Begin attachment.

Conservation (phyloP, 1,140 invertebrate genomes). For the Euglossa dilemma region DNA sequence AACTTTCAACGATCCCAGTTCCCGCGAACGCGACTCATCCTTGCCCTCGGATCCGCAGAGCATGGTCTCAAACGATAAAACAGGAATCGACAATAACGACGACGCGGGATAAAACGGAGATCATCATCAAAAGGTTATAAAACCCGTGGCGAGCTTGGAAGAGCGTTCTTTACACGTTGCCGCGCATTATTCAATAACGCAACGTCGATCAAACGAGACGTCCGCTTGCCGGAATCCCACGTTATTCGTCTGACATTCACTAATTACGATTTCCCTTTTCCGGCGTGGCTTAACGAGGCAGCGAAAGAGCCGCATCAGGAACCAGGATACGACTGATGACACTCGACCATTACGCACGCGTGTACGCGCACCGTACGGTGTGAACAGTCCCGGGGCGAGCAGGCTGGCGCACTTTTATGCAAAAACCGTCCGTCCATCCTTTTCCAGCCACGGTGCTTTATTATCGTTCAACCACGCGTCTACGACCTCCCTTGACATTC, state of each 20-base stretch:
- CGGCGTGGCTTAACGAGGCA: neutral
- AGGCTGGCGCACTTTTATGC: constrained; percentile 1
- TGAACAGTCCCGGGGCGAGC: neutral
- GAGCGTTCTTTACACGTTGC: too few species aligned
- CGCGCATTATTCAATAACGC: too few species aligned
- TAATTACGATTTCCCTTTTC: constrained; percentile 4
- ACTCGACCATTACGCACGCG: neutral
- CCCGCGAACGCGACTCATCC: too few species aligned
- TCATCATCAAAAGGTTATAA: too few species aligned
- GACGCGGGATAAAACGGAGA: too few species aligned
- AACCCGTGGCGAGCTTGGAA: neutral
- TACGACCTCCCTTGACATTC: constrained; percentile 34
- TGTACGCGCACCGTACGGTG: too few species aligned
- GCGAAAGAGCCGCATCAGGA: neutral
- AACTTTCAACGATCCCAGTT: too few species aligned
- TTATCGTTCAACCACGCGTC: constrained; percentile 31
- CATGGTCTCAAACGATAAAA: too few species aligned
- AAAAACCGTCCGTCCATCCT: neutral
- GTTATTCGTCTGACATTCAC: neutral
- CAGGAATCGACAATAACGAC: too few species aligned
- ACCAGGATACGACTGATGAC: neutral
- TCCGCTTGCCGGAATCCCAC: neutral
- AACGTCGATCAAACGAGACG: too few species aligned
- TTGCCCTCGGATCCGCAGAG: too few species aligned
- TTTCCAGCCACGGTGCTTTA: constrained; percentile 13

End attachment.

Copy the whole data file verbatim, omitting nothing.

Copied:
Conservation (phyloP, 1,140 invertebrate genomes). For the Euglossa dilemma region DNA sequence AACTTTCAACGATCCCAGTTCCCGCGAACGCGACTCATCCTTGCCCTCGGATCCGCAGAGCATGGTCTCAAACGATAAAACAGGAATCGACAATAACGACGACGCGGGATAAAACGGAGATCATCATCAAAAGGTTATAAAACCCGTGGCGAGCTTGGAAGAGCGTTCTTTACACGTTGCCGCGCATTATTCAATAACGCAACGTCGATCAAACGAGACGTCCGCTTGCCGGAATCCCACGTTATTCGTCTGACATTCACTAATTACGATTTCCCTTTTCCGGCGTGGCTTAACGAGGCAGCGAAAGAGCCGCATCAGGAACCAGGATACGACTGATGACACTCGACCATTACGCACGCGTGTACGCGCACCGTACGGTGTGAACAGTCCCGGGGCGAGCAGGCTGGCGCACTTTTATGCAAAAACCGTCCGTCCATCCTTTTCCAGCCACGGTGCTTTATTATCGTTCAACCACGCGTCTACGACCTCCCTTGACATTC, state of each 20-base stretch:
- CGGCGTGGCTTAACGAGGCA: neutral
- AGGCTGGCGCACTTTTATGC: constrained; percentile 1
- TGAACAGTCCCGGGGCGAGC: neutral
- GAGCGTTCTTTACACGTTGC: too few species aligned
- CGCGCATTATTCAATAACGC: too few species aligned
- TAATTACGATTTCCCTTTTC: constrained; percentile 4
- ACTCGACCATTACGCACGCG: neutral
- CCCGCGAACGCGACTCATCC: too few species aligned
- TCATCATCAAAAGGTTATAA: too few species aligned
- GACGCGGGATAAAACGGAGA: too few species aligned
- AACCCGTGGCGAGCTTGGAA: neutral
- TACGACCTCCCTTGACATTC: constrained; percentile 34
- TGTACGCGCACCGTACGGTG: too few species aligned
- GCGAAAGAGCCGCATCAGGA: neutral
- AACTTTCAACGATCCCAGTT: too few species aligned
- TTATCGTTCAACCACGCGTC: constrained; percentile 31
- CATGGTCTCAAACGATAAAA: too few species aligned
- AAAAACCGTCCGTCCATCCT: neutral
- GTTATTCGTCTGACATTCAC: neutral
- CAGGAATCGACAATAACGAC: too few species aligned
- ACCAGGATACGACTGATGAC: neutral
- TCCGCTTGCCGGAATCCCAC: neutral
- AACGTCGATCAAACGAGACG: too few species aligned
- TTGCCCTCGGATCCGCAGAG: too few species aligned
- TTTCCAGCCACGGTGCTTTA: constrained; percentile 13